PARIS (Reuters) – Betting on growing interest in healthier food, Dutch bioscience and foods company DSM and Swiss flavour and fragrance maker Firmenich are aiming for a 500 million euro annual sales boost from their planned merger.
The two businesses are combining to enhance the taste, smell and texture of products such as plant-based burgers and fortified drinks to help food and beverage manufacturers like Coca-Cola win over consumers.
The merged company faces stiff competition from International Flavors & Fragrances which last year acquired DuPont’s nutrition and biosciences business for $26 billion. That business generated $11.7 billion in sales last year, close to the combined $12.3 billion achieved by DSM and Firmenich.
Food and beverage activities are “the construction pit of the merger,” DSM co-CEO Geraldine Matchette told journalists on Tuesday. Combined, that activity brings in around 2.7 billion euros annually, with the goal of reaching 3 billion euros annually, in the next two years, added co-CEO Dmitri de Vreeze.
That would bring the activity closer to the size of its animal nutrition division, which makes food supplements for chickens, fish and cows, and a perfumes and beauty activity.
Executives said they are working on products like flavoured, probiotic milk drinks meant to boost immunity and plant-based burgers that let out an aroma when heated, and, when bitten into, release flavour.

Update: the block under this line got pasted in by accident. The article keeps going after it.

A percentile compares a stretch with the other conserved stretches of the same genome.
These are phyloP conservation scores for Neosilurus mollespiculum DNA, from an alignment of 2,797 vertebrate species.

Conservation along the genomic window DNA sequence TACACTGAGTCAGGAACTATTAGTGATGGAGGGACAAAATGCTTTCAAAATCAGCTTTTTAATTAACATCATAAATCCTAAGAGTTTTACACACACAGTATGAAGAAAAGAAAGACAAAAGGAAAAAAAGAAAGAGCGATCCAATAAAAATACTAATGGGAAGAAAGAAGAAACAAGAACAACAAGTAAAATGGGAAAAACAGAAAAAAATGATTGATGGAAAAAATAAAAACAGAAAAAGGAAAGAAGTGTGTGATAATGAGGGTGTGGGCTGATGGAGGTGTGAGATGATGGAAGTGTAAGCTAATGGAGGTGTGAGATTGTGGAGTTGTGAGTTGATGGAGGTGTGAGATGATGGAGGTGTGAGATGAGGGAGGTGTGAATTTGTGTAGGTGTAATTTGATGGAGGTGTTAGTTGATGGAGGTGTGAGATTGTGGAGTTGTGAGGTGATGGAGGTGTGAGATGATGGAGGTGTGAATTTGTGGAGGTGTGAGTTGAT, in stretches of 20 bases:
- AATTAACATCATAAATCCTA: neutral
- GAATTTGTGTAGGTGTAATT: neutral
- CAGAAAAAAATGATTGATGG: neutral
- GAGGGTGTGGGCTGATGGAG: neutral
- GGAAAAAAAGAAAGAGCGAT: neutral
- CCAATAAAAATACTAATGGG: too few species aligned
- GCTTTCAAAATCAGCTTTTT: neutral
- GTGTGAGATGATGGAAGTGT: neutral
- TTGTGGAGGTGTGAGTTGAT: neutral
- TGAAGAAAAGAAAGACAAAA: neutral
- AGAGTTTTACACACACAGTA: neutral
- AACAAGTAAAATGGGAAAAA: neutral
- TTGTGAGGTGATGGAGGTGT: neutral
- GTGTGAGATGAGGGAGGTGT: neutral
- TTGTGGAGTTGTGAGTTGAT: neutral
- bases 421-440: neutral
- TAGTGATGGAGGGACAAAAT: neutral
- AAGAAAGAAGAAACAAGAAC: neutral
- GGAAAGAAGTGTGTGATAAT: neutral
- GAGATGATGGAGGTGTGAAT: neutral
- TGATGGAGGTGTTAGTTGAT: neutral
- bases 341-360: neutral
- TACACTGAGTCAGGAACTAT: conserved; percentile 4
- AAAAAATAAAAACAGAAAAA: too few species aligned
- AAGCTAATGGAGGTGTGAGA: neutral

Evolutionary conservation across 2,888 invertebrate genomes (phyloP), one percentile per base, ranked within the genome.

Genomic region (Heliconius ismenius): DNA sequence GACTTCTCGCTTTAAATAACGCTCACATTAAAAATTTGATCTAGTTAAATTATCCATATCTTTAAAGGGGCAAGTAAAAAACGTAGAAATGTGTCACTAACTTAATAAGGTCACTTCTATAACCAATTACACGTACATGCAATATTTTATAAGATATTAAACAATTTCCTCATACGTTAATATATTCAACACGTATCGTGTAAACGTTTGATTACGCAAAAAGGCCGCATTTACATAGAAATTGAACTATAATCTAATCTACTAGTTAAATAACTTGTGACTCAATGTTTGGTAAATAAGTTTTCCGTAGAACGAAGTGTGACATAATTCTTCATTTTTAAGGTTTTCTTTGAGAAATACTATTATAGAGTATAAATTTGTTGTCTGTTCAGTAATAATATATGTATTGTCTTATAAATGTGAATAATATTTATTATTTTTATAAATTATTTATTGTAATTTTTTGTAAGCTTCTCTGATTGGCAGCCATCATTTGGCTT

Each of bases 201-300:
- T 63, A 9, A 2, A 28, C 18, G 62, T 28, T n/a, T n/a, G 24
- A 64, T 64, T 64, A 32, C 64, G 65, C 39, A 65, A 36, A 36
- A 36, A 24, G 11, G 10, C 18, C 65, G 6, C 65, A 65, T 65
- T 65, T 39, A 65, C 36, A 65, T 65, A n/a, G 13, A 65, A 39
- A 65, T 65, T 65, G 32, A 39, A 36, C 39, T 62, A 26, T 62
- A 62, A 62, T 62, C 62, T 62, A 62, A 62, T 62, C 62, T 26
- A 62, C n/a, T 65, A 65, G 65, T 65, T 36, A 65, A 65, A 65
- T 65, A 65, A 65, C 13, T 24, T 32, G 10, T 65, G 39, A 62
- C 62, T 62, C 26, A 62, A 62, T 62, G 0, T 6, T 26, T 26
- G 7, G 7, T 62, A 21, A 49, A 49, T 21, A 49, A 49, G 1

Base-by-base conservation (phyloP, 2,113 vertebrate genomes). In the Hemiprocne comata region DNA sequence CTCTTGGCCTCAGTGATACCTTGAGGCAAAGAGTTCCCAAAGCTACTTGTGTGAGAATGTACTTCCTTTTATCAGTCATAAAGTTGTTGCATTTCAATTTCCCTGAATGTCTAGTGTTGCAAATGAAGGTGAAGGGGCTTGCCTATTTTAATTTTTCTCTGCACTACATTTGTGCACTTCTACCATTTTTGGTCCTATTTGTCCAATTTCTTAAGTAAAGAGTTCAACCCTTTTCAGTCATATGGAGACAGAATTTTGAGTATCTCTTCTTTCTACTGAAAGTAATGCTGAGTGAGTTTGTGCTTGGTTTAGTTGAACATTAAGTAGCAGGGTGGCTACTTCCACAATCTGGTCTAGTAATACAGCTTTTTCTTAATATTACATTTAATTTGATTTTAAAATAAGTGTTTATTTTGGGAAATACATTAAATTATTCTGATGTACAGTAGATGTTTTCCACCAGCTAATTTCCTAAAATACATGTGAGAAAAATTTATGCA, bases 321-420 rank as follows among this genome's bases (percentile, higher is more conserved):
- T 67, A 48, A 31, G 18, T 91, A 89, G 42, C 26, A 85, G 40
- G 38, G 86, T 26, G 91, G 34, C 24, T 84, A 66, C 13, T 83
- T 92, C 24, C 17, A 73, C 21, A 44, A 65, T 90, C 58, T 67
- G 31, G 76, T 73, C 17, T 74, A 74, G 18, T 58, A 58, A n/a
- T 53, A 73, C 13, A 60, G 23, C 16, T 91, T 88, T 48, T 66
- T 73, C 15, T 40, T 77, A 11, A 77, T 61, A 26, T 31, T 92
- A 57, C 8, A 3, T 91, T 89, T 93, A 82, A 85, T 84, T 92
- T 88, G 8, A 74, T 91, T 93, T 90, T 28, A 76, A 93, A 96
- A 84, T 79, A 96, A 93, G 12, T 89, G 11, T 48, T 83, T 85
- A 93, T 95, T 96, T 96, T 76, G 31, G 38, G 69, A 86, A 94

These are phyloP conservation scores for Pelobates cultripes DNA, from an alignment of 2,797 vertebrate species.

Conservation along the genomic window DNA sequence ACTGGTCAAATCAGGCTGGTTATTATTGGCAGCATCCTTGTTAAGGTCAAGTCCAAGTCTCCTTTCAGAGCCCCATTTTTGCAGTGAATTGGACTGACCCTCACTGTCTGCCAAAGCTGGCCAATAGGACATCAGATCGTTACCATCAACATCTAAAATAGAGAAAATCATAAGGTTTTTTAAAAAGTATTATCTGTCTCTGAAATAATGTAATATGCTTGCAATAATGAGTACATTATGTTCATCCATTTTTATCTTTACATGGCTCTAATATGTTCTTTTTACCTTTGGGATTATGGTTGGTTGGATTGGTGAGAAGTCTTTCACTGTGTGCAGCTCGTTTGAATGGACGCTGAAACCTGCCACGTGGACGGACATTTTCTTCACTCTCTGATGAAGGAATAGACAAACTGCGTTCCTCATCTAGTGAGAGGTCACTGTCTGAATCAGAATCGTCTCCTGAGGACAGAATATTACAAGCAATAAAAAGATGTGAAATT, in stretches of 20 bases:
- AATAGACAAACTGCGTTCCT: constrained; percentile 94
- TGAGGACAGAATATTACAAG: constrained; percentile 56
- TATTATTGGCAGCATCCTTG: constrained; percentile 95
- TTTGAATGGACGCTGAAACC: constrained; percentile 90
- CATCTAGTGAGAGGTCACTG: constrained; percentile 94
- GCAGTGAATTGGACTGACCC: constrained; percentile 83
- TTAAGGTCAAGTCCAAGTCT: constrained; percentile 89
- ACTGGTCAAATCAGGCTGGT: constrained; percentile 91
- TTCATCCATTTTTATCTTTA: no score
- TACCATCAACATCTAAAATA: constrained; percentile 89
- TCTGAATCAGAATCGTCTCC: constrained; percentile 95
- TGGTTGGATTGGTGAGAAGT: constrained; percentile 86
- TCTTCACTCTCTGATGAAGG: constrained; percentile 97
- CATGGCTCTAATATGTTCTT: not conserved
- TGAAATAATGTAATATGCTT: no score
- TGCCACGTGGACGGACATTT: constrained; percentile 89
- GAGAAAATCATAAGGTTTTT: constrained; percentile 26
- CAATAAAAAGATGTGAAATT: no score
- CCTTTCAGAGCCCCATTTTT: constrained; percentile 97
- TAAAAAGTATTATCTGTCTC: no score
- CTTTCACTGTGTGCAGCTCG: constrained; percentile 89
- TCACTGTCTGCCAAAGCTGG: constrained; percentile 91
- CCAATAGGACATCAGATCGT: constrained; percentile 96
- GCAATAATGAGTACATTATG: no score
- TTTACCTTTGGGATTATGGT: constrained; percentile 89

“You need also to mimic the texture of the meat as best as possible,” said chief integration officer Emmanuel Butstraen.
Sugar reduction is a key area of growth as consumers seek healthier lifestyles, executives said, citing “Coke Zero” as a product carrying its ingredients.
In addition to stevia, dried monk fruit is another natural sweetener, and the company has secured supplies in China — one of its biggest markets, which also include the United States and India.
Bolt-on acquisitions may come at a later stage, but likely in divisions less caught up in the merger process than food and beverages, according to Matchette, who flagged interest in the gut health of both humans and animals.
Announced on May 31, the merger is expected to finalise in the first half of next year, marking DSM’s pivot from petrochemicals and bulk chemicals two decades ago to its current focus on health-related products, which include vitamin supplements – it sold its resins and coatings business last year and a protective materials unit earlier this year.
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